Watch out, menfolk. The "he-cession" is leading to the Death of Macho. Reihan Salam, a writer for Foreign Policy magazine, wrote an article with the thesis that as unemployment pushes men out of the workforce worldwide, women will rush in to fill the vacuum, leading more woment to be elected to office and "female-dominated" fields such as education and healthcare to take precedence over "male-dominated" fields such as construction and manufacturing. The theory is based on the statistic that 80% of Americans who have lost jobs are men, but more than that, on Salam's tie between the institutions whose failure led to Recession- the financial sector and the government- and machismo. Hmmm. I smell false cause. I'm dubious, but Salon does an interesting analysis of his article that anyone with an interest in gender would find interesting.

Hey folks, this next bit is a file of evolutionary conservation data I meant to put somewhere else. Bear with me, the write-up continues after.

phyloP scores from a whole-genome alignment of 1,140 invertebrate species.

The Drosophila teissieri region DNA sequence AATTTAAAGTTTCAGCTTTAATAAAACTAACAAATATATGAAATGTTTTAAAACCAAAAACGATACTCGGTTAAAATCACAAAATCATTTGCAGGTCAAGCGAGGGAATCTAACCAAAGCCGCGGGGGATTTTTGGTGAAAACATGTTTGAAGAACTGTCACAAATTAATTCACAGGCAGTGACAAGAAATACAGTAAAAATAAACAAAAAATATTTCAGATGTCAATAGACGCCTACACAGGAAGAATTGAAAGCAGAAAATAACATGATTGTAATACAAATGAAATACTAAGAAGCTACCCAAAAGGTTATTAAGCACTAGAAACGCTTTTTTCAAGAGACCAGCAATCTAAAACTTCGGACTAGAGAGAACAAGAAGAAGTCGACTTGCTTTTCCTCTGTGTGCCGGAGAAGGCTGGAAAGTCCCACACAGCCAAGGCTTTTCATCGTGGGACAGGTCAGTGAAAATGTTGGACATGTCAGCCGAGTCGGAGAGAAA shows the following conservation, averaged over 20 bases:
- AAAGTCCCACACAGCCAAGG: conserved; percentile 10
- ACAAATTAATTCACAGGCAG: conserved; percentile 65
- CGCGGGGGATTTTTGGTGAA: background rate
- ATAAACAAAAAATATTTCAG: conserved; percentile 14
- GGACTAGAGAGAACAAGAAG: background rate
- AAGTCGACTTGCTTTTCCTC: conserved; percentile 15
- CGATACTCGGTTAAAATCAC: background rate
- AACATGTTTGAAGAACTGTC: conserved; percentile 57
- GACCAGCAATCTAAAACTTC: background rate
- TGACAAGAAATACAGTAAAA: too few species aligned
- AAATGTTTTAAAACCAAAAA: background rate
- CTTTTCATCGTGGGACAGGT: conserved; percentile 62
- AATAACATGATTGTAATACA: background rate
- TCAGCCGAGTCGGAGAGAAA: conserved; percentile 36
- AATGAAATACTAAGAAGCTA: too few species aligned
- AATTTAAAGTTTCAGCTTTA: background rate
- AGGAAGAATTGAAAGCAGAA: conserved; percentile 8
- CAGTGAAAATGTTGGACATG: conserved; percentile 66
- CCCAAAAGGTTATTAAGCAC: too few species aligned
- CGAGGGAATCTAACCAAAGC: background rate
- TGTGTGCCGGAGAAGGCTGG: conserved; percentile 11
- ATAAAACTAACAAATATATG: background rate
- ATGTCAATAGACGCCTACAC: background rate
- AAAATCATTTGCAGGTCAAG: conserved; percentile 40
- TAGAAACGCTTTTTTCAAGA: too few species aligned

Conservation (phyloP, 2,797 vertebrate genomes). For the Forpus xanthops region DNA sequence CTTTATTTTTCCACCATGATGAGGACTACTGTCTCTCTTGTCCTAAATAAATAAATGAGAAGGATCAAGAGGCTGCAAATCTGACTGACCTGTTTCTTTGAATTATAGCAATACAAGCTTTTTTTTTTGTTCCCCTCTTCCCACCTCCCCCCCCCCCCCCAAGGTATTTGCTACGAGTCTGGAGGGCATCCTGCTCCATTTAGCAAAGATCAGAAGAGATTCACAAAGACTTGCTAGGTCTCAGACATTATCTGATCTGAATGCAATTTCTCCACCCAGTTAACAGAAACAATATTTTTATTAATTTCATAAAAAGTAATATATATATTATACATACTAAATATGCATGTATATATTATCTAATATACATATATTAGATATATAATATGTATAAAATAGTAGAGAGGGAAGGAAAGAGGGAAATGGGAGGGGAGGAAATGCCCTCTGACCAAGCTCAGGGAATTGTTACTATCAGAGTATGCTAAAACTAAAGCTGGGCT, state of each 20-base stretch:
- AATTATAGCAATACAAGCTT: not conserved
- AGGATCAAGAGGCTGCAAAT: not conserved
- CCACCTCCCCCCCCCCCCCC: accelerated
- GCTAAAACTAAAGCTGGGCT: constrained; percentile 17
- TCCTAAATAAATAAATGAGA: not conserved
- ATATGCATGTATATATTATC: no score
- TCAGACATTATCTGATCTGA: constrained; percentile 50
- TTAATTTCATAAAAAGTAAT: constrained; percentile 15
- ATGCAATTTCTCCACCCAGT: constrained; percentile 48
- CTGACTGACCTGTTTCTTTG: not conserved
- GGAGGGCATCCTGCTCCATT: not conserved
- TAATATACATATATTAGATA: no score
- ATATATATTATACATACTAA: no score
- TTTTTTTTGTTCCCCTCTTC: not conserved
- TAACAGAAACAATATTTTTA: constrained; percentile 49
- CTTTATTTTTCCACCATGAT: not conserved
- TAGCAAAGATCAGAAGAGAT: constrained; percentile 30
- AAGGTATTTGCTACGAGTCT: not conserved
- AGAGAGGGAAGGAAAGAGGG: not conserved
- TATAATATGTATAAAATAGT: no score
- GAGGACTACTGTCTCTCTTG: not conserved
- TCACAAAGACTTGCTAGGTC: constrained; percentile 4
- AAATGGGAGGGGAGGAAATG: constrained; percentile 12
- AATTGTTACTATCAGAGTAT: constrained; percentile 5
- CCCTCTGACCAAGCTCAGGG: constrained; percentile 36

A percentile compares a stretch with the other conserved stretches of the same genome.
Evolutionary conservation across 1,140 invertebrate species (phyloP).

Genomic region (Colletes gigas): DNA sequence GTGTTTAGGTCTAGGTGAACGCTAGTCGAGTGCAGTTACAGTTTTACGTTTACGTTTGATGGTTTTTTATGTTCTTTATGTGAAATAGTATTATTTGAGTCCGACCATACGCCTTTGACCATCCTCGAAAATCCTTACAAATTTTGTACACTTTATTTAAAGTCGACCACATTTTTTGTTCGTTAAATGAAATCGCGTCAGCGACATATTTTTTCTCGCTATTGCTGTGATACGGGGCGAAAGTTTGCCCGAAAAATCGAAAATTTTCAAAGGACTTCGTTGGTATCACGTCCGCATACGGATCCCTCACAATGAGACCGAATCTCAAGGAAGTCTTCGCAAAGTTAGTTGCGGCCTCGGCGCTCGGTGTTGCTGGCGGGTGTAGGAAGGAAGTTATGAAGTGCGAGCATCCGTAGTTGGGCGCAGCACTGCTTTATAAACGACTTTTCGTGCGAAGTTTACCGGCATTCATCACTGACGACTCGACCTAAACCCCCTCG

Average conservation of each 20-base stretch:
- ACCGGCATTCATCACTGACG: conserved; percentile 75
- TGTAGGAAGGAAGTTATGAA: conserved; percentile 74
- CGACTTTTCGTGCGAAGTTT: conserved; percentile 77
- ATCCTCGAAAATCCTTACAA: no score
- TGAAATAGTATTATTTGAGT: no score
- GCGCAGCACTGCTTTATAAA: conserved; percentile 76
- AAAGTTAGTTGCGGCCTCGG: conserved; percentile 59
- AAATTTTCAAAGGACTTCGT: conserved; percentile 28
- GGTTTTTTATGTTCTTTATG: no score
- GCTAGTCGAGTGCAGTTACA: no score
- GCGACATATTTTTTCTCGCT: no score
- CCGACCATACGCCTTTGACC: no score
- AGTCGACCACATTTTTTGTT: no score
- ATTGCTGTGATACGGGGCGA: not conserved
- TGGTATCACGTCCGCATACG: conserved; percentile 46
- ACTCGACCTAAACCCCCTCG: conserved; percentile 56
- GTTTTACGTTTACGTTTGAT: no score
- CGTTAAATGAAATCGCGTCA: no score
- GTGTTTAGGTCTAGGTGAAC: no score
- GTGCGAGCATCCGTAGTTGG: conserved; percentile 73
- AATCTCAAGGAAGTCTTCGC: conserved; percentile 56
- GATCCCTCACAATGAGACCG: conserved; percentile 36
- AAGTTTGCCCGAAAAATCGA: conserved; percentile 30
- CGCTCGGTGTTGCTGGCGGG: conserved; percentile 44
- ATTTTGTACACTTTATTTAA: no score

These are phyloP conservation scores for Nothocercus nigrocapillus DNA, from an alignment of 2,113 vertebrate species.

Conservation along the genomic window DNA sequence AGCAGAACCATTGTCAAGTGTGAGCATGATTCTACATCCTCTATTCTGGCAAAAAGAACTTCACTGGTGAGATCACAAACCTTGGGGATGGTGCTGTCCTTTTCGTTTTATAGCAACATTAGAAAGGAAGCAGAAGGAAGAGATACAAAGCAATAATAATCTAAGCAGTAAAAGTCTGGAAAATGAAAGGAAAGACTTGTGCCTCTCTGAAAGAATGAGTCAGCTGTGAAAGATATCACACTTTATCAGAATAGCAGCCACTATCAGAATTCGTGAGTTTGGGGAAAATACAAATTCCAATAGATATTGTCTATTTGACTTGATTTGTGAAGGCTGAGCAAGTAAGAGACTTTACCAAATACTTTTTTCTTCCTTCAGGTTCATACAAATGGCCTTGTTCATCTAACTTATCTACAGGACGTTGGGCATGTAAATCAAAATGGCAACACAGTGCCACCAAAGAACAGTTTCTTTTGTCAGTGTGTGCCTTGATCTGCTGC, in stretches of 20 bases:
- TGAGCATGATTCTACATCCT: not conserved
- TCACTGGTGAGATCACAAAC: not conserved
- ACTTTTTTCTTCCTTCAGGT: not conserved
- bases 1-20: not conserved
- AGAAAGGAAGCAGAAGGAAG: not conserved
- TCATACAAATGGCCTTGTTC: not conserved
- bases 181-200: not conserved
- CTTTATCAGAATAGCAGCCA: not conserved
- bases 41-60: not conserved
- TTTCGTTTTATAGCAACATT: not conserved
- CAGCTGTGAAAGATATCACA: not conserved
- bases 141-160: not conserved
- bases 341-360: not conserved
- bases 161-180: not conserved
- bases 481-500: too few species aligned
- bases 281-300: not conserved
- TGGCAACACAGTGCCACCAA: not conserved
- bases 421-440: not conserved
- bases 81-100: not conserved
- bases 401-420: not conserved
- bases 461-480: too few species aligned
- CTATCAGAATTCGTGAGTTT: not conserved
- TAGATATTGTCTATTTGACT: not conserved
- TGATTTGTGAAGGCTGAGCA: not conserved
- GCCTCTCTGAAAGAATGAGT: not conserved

Harvard Kids Get To Feel Good About Themselves! [Business Insider]

This could be my favorite. Apparently Harvard kids are breathing a sigh of relief that they are no longer can lead the life of  greedy, capitalist asshole like their degrees used to condemn them to. Since Wall Street is no longer paying, these Ivy Leaguers get to join the Peace Corps and Teach for America, opportunities that were never available to them before the massive economic meltdown. How heartwarming!

More to come as I find them! Let me throw out this question: how has the Recesh affected you in a positive way, or has it not affected you at all?


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July 1, 2009

D.C. Scene This Week: Real World cast members shack up, neighborhood braces itself


I feel I should remind everyone that things exist outside pop culture–Iraq pullout? what?– but I find myself unwittingly pulled in by it all. Resistance is futile.